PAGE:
“Look at what is going on here (in Canada), there are so many Nigerians, professionals, and politicians who are in very serious positions of responsibility.”
In his response to the question of difficulty in processing court cases through the court system of Nigeria, Prof. Osinbajo noted that “there’s a lot of innovation in the legal sector in Nigeria.
“A lot of start-ups in the legal sector in Nigeria are using innovation. There are those who are case aggregators, those using some measure of Artificial Intelligence in being able to sort through materials and present opinions.
“There’s a lot more openness and we have a Chief Justice of the Federation who has pledged to be open to technology and quicker processing of cases.”
Regarding collaboration by Canadian universities providing training programmes for Nigerians, the Vice President noted that there is already a relationship “with some universities here like Carleton University, Ottawa, Queen’s University in Kingston already doing some work.”
In his remarks, the Nigerian High Commissioner, Ambassador Adeyinka Asekun noted that Nigerians living in Canada will soon be able to apply for 10-year passport leaflets, being the 3rd country to roll out the process after the United Kingdom and the United States of America.
In separate remarks during the interaction and other meetings of the VP so far in Ottawa, leaders of Nigerian communities and officials of the Canadian government have been pouring commendation on the Nigerian High Commissioner, some referring to him as a “father figure”, who is passionate about education and collaboration between Universities in Canada and Nigeria.
Others also commended the improvement in the passport renewal process and how Ambassador Asekun has managed to stay in touch with Nigerians across the large cross section of provinces in Canada.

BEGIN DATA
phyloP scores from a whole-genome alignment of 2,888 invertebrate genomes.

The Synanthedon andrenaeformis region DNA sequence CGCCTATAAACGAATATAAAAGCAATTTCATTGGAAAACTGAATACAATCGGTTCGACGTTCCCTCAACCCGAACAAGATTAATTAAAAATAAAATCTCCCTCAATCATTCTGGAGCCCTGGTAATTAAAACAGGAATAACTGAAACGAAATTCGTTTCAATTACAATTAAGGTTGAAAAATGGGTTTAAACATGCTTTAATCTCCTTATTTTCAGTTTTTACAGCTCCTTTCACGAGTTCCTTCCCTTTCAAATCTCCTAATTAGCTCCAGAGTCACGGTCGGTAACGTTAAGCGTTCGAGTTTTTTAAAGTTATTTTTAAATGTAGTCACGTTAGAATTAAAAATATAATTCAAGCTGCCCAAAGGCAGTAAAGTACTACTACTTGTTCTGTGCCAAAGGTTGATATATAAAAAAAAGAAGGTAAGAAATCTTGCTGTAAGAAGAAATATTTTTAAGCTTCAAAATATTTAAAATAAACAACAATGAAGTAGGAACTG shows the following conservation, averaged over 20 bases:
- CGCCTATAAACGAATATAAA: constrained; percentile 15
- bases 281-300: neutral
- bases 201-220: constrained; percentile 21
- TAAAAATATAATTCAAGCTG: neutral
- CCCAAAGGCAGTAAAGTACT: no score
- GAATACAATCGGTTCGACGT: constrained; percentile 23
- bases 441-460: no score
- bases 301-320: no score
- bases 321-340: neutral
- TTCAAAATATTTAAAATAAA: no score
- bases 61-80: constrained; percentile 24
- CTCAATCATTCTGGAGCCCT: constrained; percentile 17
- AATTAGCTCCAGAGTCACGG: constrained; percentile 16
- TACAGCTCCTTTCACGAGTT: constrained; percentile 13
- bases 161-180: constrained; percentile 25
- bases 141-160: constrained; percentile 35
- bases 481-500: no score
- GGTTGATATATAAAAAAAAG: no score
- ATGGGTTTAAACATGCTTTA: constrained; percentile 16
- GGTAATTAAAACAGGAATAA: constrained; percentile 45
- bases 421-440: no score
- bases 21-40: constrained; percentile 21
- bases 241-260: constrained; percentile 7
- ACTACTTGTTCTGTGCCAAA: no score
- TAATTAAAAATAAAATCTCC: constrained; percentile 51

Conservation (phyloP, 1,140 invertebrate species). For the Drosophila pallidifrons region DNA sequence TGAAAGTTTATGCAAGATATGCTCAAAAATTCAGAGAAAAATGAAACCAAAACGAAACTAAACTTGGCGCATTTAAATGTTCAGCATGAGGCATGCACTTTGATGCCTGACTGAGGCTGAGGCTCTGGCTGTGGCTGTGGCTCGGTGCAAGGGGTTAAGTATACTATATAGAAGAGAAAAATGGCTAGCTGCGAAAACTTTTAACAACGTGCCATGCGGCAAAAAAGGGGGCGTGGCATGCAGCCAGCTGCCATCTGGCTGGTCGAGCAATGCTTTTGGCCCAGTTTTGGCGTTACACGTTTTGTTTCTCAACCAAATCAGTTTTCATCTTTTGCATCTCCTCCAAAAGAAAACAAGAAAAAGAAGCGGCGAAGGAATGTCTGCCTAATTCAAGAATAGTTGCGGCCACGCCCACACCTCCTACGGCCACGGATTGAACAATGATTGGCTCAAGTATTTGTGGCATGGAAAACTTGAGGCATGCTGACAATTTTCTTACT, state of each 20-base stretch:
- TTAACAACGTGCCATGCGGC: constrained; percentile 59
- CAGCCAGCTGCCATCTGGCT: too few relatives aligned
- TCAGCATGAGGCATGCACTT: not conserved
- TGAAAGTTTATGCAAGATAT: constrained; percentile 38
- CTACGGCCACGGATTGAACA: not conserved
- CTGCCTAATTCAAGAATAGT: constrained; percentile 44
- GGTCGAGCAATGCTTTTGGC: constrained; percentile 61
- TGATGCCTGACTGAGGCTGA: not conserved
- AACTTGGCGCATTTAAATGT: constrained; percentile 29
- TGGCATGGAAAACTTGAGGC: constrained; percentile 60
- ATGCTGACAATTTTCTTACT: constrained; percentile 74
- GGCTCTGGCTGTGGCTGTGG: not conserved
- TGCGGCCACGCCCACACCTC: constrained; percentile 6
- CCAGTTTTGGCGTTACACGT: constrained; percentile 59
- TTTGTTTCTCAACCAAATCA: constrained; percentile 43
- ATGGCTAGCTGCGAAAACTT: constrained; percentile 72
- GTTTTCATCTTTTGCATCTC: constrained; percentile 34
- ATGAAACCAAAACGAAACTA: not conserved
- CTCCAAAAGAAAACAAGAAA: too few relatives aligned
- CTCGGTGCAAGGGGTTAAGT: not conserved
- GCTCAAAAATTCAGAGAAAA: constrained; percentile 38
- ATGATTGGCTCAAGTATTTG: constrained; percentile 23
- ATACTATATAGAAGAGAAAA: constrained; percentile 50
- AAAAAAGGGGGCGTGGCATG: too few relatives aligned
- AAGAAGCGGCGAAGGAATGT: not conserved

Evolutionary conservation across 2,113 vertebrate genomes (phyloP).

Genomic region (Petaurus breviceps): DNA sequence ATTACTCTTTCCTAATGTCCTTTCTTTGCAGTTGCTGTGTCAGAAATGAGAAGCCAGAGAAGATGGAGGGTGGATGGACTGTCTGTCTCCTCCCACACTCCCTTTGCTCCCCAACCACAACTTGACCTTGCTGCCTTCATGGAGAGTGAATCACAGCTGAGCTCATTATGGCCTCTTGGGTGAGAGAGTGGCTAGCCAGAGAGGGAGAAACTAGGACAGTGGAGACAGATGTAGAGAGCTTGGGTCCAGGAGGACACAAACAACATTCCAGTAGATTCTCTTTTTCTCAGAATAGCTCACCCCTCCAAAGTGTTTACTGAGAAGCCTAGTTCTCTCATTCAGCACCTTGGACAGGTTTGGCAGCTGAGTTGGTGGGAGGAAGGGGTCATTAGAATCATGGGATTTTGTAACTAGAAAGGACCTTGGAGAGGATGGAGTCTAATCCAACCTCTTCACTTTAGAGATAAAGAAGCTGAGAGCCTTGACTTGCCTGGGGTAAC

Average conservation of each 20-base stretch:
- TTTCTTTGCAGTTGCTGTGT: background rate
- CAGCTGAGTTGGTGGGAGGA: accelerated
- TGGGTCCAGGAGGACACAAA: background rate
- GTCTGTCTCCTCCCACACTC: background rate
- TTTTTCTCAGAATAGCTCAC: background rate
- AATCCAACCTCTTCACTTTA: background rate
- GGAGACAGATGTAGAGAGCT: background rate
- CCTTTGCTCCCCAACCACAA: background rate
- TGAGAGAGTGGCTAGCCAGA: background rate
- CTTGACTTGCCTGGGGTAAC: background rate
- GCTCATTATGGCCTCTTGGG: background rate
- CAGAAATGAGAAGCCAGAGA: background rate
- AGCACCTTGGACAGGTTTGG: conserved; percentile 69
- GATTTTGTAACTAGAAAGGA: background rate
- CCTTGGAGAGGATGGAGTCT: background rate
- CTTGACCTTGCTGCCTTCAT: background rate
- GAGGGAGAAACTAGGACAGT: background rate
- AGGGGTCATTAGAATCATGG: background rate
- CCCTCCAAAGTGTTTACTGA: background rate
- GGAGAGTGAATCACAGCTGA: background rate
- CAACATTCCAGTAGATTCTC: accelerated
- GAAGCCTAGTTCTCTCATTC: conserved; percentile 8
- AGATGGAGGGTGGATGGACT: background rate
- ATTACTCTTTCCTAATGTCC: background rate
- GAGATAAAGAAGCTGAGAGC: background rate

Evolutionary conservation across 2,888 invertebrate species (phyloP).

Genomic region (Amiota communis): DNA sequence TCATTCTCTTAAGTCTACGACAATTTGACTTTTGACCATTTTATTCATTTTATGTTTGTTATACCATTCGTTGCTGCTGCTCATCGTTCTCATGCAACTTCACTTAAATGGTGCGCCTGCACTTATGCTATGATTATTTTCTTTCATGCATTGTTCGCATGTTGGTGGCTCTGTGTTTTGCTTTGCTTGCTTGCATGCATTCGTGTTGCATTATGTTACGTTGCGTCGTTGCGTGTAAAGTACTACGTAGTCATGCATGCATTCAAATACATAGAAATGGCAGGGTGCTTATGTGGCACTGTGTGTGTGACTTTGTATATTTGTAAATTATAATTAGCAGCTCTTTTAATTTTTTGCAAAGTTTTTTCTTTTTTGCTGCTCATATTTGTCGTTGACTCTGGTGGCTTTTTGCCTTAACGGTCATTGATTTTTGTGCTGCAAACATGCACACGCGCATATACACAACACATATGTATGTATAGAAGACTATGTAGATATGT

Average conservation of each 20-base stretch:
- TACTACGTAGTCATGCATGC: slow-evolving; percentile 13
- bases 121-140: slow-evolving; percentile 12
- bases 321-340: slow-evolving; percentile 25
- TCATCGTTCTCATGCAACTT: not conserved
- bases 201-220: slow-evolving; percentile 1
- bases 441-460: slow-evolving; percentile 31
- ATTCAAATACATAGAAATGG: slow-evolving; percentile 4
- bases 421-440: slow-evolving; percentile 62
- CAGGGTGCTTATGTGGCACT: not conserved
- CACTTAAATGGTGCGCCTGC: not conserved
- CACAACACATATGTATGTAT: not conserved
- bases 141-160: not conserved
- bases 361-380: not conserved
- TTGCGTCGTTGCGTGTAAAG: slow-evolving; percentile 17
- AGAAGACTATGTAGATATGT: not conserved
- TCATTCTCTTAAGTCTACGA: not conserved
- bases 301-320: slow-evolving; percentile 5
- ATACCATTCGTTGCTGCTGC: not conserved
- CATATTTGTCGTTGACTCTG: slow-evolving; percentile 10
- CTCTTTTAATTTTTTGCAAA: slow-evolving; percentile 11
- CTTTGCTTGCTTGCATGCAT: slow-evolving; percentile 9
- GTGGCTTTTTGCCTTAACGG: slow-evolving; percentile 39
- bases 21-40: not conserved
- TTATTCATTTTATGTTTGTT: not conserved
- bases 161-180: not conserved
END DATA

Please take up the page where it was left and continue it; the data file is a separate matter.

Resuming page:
Canadian government officials including the Parliamentary Secretary to the Minister of Foreign Affairs, the Honourable Rob Oliphant also praised the High Commissioner noting that he has been an effective representative of Nigeria who maintains very close links with members of the Canadian government.
Dignitaries present at the interactive meeting included the Canadian Minister of Housing, Diversity and Inclusion, Honourable Ahmed Hussein; Special Advisers – Economic Matters, Ambassador (Dr.) Adeyemi Dipeolu; Social Investment Programmes, Mrs. Mariam Uwais and Ease of Doing Business, Dr. Jumoke Oduwole.
Others included the Minister in the Nigeria High Commission in Canada, Ambassador Obioma Nzwewuji; Chairman/CEO Nigeria-Canada Trade Investment Group, Chief Taiwo Odutola and the leaders of Nigeria-Canada Associations from all the provinces across Canada, among others.
Earlier Monday afternoon, the VP received two Nigerian-Canadians occupying top government positions; Kaycee Madu, the Deputy Premier of Alberta Province and Ako Ufodike, a Deputy Minister, also in Alberta.
Senior Special Assistant to the President on Media & Publicity
Office of the Vice President
22nd November, 2022